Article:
• The fabricated “trusted security award” trust-mark
  • Language in the privacy policy and terms and conditions were not consistent regarding retention of personal information and could confuse a user or lead them to expect that inactivity can alone lead to the deactivation or deletion of their information
  • The required fee for a full deletion was not disclosed until after creating an account
  • Users who requested a full deletion were not informed until after they paid the fee that their information would in fact be retained for an additional 12 months

The OPC found ALM did not meet its obligations under PIPEDA to be open and transparent about its policies and practices of its management of personal information. The OPC further found the lack of clarity regarding certain practices could materially impact a prospective user’s informed consent to join Ashley Madison and allow the collection, use and disclosure of their personal information.

Takeaways regarding transparency for all organizations

  • Organizations must be cautious of the representations they make in their privacy policies and terms and conditions
  • Omission or lack of clarity of material statements may also impact the validity of consent. Organizations should make effort to ensure an individual understands the nature, purpose and consequences of their consent.
  • Organizations privacy policies, terms of service and other disclosure of practices should be clear and inform individuals prior to or at the time of consenting.

The Commissioners noted that ALM was cooperative during the investigation. ALM has entered into a compliance agreement with the OPC and an enforceable undertaking with the OAIC. The events of the hack and the report by the Commissioners provide important lessons for all organizations that collect personal information.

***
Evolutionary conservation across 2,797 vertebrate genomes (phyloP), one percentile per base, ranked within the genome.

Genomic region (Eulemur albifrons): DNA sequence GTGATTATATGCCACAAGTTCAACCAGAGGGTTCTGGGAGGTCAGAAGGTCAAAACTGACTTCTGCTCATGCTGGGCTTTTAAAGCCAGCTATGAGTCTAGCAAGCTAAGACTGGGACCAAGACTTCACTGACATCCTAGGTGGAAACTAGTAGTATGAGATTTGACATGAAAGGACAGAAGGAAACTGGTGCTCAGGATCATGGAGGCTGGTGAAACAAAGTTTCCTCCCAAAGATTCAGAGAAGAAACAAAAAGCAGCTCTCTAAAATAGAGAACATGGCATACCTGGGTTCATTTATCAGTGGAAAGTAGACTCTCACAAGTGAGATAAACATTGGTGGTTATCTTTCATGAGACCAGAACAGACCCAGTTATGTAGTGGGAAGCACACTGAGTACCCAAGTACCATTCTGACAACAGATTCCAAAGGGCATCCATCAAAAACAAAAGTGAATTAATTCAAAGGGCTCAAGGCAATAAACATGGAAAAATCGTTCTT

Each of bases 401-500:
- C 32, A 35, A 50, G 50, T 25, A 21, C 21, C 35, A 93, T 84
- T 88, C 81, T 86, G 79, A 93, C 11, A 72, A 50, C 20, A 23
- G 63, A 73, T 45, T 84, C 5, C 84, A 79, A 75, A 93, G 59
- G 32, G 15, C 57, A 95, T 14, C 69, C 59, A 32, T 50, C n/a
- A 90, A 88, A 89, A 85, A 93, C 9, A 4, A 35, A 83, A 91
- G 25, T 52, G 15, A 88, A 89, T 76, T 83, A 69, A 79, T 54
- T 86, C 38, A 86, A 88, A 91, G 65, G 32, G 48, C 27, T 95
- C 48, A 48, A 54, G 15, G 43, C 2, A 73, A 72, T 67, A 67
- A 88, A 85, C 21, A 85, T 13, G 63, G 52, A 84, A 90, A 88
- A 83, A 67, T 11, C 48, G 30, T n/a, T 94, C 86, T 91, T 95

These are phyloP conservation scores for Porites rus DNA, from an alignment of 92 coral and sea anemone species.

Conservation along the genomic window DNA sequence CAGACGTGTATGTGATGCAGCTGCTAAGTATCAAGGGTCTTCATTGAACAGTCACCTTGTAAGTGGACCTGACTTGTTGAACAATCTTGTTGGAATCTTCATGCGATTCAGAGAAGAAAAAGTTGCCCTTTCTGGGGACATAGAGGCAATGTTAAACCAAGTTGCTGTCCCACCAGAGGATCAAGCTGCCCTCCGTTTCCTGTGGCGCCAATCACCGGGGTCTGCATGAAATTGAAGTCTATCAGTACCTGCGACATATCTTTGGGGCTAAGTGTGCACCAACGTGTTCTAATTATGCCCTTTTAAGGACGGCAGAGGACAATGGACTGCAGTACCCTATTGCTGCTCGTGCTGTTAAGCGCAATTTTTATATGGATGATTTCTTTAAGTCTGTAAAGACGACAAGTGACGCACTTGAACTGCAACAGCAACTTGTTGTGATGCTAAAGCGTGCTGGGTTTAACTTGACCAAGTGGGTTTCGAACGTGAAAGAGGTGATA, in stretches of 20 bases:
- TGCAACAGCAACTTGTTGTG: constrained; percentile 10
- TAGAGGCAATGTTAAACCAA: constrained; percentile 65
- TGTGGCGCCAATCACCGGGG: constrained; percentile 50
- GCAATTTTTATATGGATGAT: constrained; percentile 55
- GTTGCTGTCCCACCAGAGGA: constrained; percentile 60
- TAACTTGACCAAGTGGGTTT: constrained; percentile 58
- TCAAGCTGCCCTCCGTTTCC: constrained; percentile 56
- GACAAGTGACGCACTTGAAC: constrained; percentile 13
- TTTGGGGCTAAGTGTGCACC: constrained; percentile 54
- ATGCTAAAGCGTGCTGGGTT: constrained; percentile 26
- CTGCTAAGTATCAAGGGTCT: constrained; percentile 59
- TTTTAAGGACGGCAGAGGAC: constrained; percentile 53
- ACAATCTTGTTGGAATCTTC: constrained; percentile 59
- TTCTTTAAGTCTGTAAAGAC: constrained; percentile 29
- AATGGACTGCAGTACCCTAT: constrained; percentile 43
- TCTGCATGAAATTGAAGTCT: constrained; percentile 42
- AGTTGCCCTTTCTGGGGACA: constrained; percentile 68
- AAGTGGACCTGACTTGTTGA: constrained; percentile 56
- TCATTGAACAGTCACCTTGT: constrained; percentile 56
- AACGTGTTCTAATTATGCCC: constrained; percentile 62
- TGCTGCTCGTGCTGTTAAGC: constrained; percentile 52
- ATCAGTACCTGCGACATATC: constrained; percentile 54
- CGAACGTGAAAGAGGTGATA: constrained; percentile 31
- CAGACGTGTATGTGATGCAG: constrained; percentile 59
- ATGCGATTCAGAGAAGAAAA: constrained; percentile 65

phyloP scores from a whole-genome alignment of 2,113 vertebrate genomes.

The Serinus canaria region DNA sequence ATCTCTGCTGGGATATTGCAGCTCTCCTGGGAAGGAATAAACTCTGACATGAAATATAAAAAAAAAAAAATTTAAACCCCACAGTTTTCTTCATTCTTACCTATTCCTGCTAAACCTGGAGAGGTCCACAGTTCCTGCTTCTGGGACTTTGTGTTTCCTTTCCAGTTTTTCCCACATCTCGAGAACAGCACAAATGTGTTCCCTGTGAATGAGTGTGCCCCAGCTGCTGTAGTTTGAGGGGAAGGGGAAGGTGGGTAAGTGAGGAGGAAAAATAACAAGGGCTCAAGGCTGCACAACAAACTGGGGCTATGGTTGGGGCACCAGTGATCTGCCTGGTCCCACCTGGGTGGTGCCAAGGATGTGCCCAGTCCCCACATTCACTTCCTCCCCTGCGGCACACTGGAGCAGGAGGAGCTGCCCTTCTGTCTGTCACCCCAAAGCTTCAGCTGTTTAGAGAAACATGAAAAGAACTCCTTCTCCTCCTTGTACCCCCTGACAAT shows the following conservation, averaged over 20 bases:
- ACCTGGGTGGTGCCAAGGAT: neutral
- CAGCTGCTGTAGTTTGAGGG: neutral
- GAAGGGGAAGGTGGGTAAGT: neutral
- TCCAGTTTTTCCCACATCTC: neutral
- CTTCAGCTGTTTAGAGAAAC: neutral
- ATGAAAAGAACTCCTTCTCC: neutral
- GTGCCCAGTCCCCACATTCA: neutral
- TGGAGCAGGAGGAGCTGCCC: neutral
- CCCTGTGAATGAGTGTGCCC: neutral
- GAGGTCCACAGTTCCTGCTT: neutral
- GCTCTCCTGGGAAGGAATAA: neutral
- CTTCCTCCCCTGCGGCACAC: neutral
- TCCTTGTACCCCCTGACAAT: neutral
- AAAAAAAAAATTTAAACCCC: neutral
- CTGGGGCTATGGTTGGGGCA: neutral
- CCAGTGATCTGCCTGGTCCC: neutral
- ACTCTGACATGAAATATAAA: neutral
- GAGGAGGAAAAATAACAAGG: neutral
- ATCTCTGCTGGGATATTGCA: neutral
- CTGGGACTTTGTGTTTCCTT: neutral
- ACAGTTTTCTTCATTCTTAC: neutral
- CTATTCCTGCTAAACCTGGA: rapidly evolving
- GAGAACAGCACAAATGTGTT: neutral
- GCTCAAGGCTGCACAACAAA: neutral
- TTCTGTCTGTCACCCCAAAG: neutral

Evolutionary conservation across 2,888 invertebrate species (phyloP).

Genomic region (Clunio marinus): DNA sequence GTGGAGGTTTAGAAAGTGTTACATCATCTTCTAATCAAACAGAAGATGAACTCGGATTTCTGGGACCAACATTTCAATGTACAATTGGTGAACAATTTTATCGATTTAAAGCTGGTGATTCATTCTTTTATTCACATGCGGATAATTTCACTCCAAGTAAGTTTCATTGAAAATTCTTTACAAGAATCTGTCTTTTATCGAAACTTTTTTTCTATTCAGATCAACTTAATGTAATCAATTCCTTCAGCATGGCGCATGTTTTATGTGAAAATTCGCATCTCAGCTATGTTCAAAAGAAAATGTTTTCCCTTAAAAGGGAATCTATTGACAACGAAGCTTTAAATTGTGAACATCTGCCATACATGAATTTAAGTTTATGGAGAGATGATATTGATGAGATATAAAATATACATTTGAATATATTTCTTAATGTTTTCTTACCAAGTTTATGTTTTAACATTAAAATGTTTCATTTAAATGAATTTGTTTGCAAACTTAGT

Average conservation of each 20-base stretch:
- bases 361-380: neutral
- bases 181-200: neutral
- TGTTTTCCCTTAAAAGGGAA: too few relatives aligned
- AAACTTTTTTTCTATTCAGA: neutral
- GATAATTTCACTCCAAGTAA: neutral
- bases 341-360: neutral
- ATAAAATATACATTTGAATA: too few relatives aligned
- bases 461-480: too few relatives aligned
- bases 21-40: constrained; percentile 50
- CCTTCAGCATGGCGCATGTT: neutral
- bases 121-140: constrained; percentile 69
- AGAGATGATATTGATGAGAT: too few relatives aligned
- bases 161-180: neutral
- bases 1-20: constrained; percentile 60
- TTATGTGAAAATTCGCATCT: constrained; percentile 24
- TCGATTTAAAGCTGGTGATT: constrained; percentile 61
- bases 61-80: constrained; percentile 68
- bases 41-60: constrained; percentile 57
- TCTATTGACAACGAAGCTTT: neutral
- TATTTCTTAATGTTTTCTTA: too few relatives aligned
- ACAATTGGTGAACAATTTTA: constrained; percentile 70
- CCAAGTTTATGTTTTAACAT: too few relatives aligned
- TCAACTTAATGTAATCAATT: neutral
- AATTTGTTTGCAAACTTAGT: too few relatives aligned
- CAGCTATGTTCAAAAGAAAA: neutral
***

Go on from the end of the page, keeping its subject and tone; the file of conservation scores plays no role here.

To read details of the compliance agreement with the OPC and the steps Avid Life Media has undertaken to take, click here.

The news release released by the OPC on August 23, 2016 can be found here.

The OPC’s summary of takeaways for all organizations can be found here.

To read the full joint report of the investigation by the OPC and OAIC click here.

The Ashley Madison Breach: Canada-Australia Report of Investigation and Takeaways for all Organizations

Legislative Alert: Bill S-4, an Act to amend Canada’s Personal Information Protection and Electronic Documents Act (PIPEDA) passed in House of Commons.

Today, June 18, 2015, Bill S-4, the Digital Privacy Act was passed by Canada’s House of Commons vote. Bill S-4 was previously passed by Canada’s Senate.

The Digital Privacy Act includes important amendments to the Personal Information Protection and Electronic Documents Act (PIPEDA). These include:

Mandatory Breach Notification

When the amendments come into force (on a date yet to be determined), Canada will have a new federal data breach reporting law. An organization will be required to notify the Office of the Privacy Commissioner of Canada following a breach of security safeguards involving personal information under its control when there is a real risk of significant harm to individuals from the breach. Organizations will also be required to notify affected individuals in these circumstances.

Record Keeping

An organization will also be required to keep records of each and every breach of security safeguards involving personal information under its control and, upon request, provide the Office of the Privacy Commissioner, with access to that record.

Bill S-4 provides other provisions and amendments, including compliance agreements and fines, which Timothy Banks of Dentons LLP previously discussed [http://www.privacyandcybersecuritylaw.com/canadas-digital-privacy-rethink-fines-enforceable-compliance-agreements-and-more].

We will continue to report on Bill S-4 and compliance strategies over the coming months.

 

Legislative Alert: Bill S-4, an Act to amend Canada’s Personal Information Protection and Electronic Documents Act (PIPEDA) passed in House of Commons.